YWCA – Who, Where, What & How

Our Mission

In a changing world with changing needs, the YWCA of India needs to respond effectively with timely intervention in programmes and projects that specifically address the needs of marginalized communities. It calls us to be inclusive of all communities regardless of age, class, caste, creed, religion and to be committed to protecting human dignity and environment.

Our Vision

The YWCA in India continues to be challenged in empowering women and girls to face gender inequities, social and economic disparities, caste based discrimination and all forms of violence against women. Today in a world ridden with environmental degradation, violation of human rights, the YWCA as one of the largest women’s movements is in a strong position to be an agent for social transformation and change.

THE WORLD YWCA – A PAGE FROM HISTORY

England, 1855:

Emma Roberts Prayer Union and General Female Training Institute {GFTI} founded by Hon. Mrs. Arthur Kinnaird were two women who strove to improve the situation of their fellow women – separately initially – created because of the industrial revolution and the Crimean war. Their movements grew and soon they joined forces and formed the largest world organisation of women, the YWCA with the blue triangle as it’s symbol.

1855-1875:

Various groups had already formed in Great Britain, Sweden, Denmark, France, Germany, Switzerland, USA, Canada and British Guyana. In 1894 four existing National Associations Great Britain, USA, Norway and Sweden formed the World YWCA with London as Headquarters.

1930:

The Headquarters of World YWCA was later relocated from London to Geneva Switzerland.

The current World YWCA is a global network with presence in more than 120 countries, 20000 communities and 25 million outreach programmes.

THE YWCA of INDIA – A PAGE FROM HISTORY

1875:

Miss Hariette N. Butt, a missionary formed the YWCA of Bombay along with Miss Mary Vitters, Ms, E. Mc Ritchie and Ms. Sorabji – helping in the Pillow and Flower mission for patients in hospitals and work houses.

1887:

A home for 5 young women was the start of hostels in India.

1896:

Partly due to the efforts of Ms Hill and other YMCA leaders, the forty Indian language branches and fifty English speaking branches with twenty secretaries from abroad were united by a National Committee which came to be known as YWCA of India, Burma and Ceylon.

1947:

After the partition, The YWCA of India was formed.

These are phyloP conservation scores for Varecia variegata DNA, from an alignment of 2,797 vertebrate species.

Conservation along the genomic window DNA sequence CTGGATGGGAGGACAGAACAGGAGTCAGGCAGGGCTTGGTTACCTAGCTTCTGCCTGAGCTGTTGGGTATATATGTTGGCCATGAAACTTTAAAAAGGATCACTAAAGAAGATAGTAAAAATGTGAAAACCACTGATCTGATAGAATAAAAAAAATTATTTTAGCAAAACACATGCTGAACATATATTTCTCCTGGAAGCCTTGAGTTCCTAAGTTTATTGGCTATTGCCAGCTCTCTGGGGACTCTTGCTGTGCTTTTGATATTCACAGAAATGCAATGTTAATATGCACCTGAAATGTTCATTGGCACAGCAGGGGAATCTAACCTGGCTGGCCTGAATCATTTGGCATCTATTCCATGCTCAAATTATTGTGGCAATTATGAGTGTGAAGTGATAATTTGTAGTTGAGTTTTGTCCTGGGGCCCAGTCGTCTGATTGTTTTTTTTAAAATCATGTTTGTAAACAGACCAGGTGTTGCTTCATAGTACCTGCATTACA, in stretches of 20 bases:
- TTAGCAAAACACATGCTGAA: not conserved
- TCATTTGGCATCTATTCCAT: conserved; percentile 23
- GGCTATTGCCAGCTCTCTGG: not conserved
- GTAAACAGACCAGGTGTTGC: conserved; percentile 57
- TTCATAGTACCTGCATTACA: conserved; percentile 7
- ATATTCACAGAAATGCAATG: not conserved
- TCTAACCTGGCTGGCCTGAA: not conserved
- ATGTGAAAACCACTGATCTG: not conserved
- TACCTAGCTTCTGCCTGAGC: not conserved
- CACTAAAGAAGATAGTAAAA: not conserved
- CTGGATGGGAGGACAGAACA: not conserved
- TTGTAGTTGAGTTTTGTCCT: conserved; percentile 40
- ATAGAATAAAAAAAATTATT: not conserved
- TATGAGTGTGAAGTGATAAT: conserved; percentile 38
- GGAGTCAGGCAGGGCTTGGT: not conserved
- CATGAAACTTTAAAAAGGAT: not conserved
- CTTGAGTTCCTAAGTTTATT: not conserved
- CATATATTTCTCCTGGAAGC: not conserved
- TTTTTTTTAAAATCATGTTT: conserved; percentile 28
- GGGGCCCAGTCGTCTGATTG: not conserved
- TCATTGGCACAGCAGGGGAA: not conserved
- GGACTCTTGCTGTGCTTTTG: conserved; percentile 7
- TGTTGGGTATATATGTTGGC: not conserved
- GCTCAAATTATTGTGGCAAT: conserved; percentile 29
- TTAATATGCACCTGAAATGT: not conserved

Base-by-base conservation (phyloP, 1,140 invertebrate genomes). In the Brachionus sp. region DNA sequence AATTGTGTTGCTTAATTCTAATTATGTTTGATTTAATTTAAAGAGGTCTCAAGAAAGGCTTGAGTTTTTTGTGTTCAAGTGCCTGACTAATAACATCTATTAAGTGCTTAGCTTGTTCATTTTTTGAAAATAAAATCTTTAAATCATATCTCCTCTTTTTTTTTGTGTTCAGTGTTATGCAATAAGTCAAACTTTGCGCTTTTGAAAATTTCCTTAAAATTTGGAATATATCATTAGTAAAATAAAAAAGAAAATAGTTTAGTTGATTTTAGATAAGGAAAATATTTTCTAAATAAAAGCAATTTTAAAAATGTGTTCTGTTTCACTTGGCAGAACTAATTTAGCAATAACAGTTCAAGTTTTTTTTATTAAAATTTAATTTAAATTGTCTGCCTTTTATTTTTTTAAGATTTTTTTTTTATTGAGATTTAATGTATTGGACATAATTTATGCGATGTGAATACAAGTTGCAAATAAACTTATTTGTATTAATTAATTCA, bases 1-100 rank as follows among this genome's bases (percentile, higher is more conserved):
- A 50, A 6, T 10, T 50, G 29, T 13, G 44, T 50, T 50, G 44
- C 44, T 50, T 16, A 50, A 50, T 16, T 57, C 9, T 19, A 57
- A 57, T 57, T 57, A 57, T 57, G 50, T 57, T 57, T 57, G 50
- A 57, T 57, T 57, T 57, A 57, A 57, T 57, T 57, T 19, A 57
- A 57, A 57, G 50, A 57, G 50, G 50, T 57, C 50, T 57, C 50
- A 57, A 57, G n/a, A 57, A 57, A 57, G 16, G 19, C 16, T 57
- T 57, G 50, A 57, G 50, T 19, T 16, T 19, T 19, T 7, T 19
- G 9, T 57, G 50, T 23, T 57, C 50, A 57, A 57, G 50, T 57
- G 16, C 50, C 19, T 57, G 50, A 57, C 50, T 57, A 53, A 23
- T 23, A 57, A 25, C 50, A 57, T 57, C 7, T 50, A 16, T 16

Today the WORLD YWCA has more than 25 million women serving 22,000 communities spread across 128 Countries. With the presence of 86 YWCAs in India and a 7000 strong volunteer force, the YWCA of India reaches out to women and girls of different ages, economic, ethnic, occupational, religious and cultural backgrounds. It is a forum for empowerment, development, growth, sharing of ideas and formation of issue based partnerships.

OUR WORK

Since the first YWCA started in Bombay in 1875, it has grown from providing accommodation to working women and students to areas of advocacy and community outreach programmes.

Advocacy action :

which strives for the removal of all forms of discrimination and violence against women in the law, media, employment, status at home and in other spheres of life. It networks with other women’s organization and has proactively collaborated in the framing of drafts for Bills and Legislations. The YWCA of India also serves on Complaints Committees set up by Ministries, Government institutions and Public Sector Undertakings for prevention of sexual harassment at the workplace

Community Development services:

The YWCA works to improve survival, protection and participation of children of all ages through early childhood care, education programmes and advocacy for their rights. It has adopted a programmatic and multi-faceted approach to improve the quality of living in areas of education, economy and health. It also conducts Family Life Education for Adolescent Girls programmes and leadership development workshops and trainings. The YWCA also works to prevent child marriage and assists young and vulnerable mothers through various community initiatives and livelihood programs.